Gene Sarazen (1902-1999)

37 Tour victories, 7 Major wins

First "Grand Slam Winner"

Open Champion Prince's Golf Club 1932

Eugene Saracini was born in New York on 27th February 1902, to parents of Italian stock. To supplement his father's meagre income from carpentry the youngster picked fruit, sold newspapers and did whatever casual labour was available.

He was first introduced to golf, at the age of 9, with a birthday present of a hickory shafted club. While apprenticed to his father, at the age of 15, he took ill and was advised by a doctor that the dusty environment of a workshop would prove detrimental to his health. Deciding on an outdoor job, he began work at a nearby golf club and soon changed his name to Gene Sarazen, which he thought "sounded like a golfer". Although his initial life as a professional was very hard, by the age of 21 he had won 3 major titles. Playing competitive golf until 1973, he won 37 tournaments, including 7 majors.

  • At age 20 he is the youngest ever major winner - 1922 US Open, Skokie Country Club.
  • He was the first professional to win both Open and US Open Championships in the same year, 1932 - Prince's, Sandwich and Fresh Meadows, New York.
  • He was the first golfer to complete the career professional "Grand Slam" of Open, US Open, Masters and US PGA. The other four are Gary Player, Jack Nicklaus, Ben Hogan and Tiger Woods.
  • With Fuzzy Zeoller (1979) he was the only golfer to win the Masters at his first attempt (1935) having missed the inaugural event in 1934 because he was committed to an exhibition tour of South America with Joe Kirkwood.
  • He played in 6 Ryder Cup matches, including the first in 1927.
  • He invented the Sandwedge. Having watched the working of aircraft elevators with Howard Hughes he made a prototype in a small machine shop in New Port Richey, Florida, in 1931, and first used it in the following year at Prince's. His Sandwedge and Spoon were donated to Prince's Golf Club.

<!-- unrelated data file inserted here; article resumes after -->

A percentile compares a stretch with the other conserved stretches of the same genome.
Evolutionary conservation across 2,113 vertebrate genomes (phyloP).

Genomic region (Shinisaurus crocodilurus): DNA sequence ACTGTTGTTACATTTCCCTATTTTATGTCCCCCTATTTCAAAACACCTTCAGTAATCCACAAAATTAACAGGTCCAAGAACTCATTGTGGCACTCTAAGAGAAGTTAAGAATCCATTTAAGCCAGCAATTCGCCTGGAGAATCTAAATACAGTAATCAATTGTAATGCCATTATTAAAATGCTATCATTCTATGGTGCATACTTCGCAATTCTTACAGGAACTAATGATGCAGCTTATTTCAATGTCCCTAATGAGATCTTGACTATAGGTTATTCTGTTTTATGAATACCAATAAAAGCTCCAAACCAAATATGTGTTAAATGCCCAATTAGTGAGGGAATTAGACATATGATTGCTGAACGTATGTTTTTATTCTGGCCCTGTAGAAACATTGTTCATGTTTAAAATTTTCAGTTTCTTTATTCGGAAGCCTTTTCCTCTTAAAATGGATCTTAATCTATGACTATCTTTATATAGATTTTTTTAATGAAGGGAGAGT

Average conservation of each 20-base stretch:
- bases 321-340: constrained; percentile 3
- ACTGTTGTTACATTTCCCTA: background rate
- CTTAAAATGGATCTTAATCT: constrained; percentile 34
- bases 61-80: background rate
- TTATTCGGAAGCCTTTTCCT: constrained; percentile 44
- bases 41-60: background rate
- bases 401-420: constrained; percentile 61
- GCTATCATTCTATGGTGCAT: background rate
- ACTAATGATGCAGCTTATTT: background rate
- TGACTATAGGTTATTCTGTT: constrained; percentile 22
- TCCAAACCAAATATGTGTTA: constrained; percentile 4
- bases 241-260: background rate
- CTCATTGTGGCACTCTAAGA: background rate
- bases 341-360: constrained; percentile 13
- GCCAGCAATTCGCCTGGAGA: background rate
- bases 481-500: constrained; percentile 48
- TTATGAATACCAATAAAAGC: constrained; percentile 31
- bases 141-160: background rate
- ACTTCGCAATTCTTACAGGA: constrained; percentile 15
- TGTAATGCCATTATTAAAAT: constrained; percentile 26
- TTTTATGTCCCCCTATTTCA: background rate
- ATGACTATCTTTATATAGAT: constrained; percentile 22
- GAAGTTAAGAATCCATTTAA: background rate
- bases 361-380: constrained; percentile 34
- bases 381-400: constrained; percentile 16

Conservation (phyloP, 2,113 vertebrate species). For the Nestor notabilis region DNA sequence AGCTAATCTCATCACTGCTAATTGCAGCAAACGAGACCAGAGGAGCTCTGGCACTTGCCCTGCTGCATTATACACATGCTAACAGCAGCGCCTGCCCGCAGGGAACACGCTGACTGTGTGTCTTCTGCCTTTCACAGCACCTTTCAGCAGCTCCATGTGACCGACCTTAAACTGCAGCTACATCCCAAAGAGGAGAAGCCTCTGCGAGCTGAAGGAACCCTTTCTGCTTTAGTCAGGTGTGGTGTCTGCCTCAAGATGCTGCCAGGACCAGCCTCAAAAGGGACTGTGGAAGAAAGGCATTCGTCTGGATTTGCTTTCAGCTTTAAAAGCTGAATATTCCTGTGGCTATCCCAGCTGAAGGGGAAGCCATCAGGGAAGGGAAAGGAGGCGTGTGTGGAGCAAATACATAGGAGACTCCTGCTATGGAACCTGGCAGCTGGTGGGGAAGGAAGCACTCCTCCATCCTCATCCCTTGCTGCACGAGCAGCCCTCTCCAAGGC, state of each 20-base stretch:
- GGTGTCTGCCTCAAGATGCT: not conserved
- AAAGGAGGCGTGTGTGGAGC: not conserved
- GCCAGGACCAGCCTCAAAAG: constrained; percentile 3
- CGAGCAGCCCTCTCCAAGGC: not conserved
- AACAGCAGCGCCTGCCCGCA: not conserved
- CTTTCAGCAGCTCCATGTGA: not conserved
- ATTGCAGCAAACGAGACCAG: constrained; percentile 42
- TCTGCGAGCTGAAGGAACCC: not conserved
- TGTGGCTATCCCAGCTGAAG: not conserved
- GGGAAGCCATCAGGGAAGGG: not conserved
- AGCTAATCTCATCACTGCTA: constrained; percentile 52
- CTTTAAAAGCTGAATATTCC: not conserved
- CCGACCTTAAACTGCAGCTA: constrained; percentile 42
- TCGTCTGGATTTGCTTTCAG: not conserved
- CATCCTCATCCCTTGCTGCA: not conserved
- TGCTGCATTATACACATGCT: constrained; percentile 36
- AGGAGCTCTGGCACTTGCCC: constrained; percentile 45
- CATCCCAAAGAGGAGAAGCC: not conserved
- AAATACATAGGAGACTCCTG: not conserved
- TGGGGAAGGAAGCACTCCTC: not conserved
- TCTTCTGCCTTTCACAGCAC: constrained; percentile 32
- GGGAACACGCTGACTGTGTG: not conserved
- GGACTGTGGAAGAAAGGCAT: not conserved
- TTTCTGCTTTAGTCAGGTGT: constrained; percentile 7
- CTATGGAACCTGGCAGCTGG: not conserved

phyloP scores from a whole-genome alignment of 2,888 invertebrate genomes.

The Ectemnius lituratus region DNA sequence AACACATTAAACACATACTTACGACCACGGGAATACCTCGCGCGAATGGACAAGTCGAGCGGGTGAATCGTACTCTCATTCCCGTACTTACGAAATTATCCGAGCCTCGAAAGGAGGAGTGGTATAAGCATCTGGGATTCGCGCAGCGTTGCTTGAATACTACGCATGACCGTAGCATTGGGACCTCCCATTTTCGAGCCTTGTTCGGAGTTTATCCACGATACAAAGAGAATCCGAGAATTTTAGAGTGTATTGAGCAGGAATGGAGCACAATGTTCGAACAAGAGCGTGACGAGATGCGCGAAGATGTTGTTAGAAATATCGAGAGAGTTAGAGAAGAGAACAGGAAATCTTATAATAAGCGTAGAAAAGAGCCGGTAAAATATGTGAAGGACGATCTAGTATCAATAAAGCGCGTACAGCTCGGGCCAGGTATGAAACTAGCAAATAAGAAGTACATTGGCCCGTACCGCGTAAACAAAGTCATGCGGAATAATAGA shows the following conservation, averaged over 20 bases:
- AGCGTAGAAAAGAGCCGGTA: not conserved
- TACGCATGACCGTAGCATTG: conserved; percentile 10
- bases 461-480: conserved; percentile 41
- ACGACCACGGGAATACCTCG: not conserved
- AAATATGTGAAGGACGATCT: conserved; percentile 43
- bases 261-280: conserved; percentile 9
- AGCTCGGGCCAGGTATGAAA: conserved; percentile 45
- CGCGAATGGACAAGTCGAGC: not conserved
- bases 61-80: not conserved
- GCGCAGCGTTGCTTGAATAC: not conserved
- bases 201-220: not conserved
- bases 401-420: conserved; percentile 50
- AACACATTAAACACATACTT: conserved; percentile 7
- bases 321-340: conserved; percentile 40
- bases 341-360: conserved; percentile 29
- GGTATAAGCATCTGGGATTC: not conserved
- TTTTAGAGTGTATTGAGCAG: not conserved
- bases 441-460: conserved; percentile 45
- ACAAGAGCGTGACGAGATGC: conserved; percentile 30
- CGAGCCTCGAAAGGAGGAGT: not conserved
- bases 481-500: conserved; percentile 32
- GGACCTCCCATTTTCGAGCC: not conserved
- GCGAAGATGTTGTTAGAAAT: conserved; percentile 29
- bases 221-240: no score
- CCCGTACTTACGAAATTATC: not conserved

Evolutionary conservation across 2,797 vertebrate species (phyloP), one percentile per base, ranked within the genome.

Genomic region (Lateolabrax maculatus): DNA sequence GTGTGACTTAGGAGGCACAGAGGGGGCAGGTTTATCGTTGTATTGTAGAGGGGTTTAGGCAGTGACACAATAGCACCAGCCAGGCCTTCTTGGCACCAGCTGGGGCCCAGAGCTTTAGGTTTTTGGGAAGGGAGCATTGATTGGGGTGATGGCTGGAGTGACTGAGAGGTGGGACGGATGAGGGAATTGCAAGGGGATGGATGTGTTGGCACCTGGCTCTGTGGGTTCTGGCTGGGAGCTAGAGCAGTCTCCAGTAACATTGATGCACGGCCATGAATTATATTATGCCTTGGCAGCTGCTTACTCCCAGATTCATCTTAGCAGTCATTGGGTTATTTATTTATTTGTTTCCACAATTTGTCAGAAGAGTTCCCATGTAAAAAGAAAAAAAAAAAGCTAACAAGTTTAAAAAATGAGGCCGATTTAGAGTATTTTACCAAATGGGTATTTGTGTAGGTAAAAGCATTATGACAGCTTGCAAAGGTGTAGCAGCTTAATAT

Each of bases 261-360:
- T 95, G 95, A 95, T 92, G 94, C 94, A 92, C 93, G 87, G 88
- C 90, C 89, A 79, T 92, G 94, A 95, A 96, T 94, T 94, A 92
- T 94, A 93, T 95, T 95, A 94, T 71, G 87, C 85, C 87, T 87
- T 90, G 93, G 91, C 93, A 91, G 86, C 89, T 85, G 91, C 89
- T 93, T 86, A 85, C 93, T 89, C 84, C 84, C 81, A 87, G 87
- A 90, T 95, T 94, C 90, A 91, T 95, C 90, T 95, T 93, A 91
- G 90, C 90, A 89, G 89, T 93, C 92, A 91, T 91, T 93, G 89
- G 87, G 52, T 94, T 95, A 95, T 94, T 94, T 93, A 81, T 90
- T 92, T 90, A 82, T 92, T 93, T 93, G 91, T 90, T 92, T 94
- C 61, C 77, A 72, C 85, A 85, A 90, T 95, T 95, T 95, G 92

He will always be remembered for two golf shots. In his final round at the 1935 Masters he holed a four wood second shot at the par 5 fifteenth hole for an Albatross (double Eagle) which enabled him to tie Craig Wood, who he went on to beat in the 36 hole play off. In the 1973 Open Championship at Troon, BBC TV captured his hole in one at the "Postage Stamp".

During the voyage to compete in the 1928 Open at Royal St George's, Sarazen confided to Walter Hagen that, having already won the US Open and two US PGA titles the one he wanted most was the Open. Hagen generously offered him the services of his caddie "Skip" Daniels, whom he claimed to be "the best". Despite Sarazen's accepting this offer, Hagen won the title by 2 strokes, with Sarazen blaming himself for ignoring Daniels' advice at the Canal hole and taking a 7. Four years later, at Prince's, Sarazen was advised that Daniels was no longer fit for the job and reluctantly hired another caddie. They did not get on and Sarazen played badly during practice. He at last took on Daniels and led the Championship from start to finish, winning in a record low score, five shots ahead of MacDonald Smith. Unfortunately Daniels died within months of their Prince's triumph.

Nicknamed "the Squire" because he lived on a farm in Brookfield, New York, during his playing days, Sarazen believed that America's best golfers should test themselves in Great Britain and persuaded Ben Hogan to make the trip to Scotland where he won the Carnoustie Open at his only visit. Sarazen himself continued to travel the world, even when no longer competing, and he hosted the classic "Shells Wonderful World of Golf" television series in the 1960's.

He was guest of honour at a dinner at Prince's, on the eve of the 1993 St George's Open and at the end of the Championship was presented with a commemorative medal of his 1932 win, before Greg Norman received the Claret Jug.

Having competed in the Masters from 1935 to 1973 he returned as an honorary starter, when the tradition was revived in 1981. In the early 1990s, when Sarazen said he was thinking of giving up this role, Hardin told him, "Gene they don't want to see you play, they just want to see if you're still alive". When he succumbed to pneumonia, at age 97 just a short time after starting the 1999 event, the golfing world lost not only a legend but possibly its finest ambassador.